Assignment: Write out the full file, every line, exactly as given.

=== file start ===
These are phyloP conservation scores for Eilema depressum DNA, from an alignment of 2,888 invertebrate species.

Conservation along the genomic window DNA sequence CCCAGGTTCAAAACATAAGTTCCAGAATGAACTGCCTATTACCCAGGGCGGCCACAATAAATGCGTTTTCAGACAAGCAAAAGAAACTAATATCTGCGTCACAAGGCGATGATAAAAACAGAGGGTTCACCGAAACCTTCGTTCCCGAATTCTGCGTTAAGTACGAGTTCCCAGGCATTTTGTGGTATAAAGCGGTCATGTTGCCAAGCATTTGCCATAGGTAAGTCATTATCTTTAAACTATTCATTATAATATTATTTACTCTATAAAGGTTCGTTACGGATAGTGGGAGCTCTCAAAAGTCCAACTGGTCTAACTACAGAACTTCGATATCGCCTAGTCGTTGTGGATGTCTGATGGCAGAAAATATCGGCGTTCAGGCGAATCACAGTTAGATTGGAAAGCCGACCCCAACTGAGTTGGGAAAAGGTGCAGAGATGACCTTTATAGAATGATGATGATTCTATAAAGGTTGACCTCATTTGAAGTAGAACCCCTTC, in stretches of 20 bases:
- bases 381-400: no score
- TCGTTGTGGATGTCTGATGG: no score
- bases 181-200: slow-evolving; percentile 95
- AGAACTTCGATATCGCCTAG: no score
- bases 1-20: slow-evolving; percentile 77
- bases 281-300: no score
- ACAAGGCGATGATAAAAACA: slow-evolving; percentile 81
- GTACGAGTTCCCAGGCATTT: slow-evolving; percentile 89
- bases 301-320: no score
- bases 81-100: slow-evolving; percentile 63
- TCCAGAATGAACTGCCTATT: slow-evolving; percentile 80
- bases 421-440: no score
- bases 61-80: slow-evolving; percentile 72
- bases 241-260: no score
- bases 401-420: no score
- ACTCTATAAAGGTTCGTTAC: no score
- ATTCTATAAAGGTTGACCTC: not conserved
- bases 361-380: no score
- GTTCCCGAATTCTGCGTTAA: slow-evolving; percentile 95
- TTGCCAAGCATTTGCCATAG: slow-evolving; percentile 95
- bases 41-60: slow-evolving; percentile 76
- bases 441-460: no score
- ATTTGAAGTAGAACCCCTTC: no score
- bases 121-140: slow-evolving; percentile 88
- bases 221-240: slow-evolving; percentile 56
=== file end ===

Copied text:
These are phyloP conservation scores for Eilema depressum DNA, from an alignment of 2,888 invertebrate species.

Conservation along the genomic window DNA sequence CCCAGGTTCAAAACATAAGTTCCAGAATGAACTGCCTATTACCCAGGGCGGCCACAATAAATGCGTTTTCAGACAAGCAAAAGAAACTAATATCTGCGTCACAAGGCGATGATAAAAACAGAGGGTTCACCGAAACCTTCGTTCCCGAATTCTGCGTTAAGTACGAGTTCCCAGGCATTTTGTGGTATAAAGCGGTCATGTTGCCAAGCATTTGCCATAGGTAAGTCATTATCTTTAAACTATTCATTATAATATTATTTACTCTATAAAGGTTCGTTACGGATAGTGGGAGCTCTCAAAAGTCCAACTGGTCTAACTACAGAACTTCGATATCGCCTAGTCGTTGTGGATGTCTGATGGCAGAAAATATCGGCGTTCAGGCGAATCACAGTTAGATTGGAAAGCCGACCCCAACTGAGTTGGGAAAAGGTGCAGAGATGACCTTTATAGAATGATGATGATTCTATAAAGGTTGACCTCATTTGAAGTAGAACCCCTTC, in stretches of 20 bases:
- bases 381-400: no score
- TCGTTGTGGATGTCTGATGG: no score
- bases 181-200: slow-evolving; percentile 95
- AGAACTTCGATATCGCCTAG: no score
- bases 1-20: slow-evolving; percentile 77
- bases 281-300: no score
- ACAAGGCGATGATAAAAACA: slow-evolving; percentile 81
- GTACGAGTTCCCAGGCATTT: slow-evolving; percentile 89
- bases 301-320: no score
- bases 81-100: slow-evolving; percentile 63
- TCCAGAATGAACTGCCTATT: slow-evolving; percentile 80
- bases 421-440: no score
- bases 61-80: slow-evolving; percentile 72
- bases 241-260: no score
- bases 401-420: no score
- ACTCTATAAAGGTTCGTTAC: no score
- ATTCTATAAAGGTTGACCTC: not conserved
- bases 361-380: no score
- GTTCCCGAATTCTGCGTTAA: slow-evolving; percentile 95
- TTGCCAAGCATTTGCCATAG: slow-evolving; percentile 95
- bases 41-60: slow-evolving; percentile 76
- bases 441-460: no score
- ATTTGAAGTAGAACCCCTTC: no score
- bases 121-140: slow-evolving; percentile 88
- bases 221-240: slow-evolving; percentile 56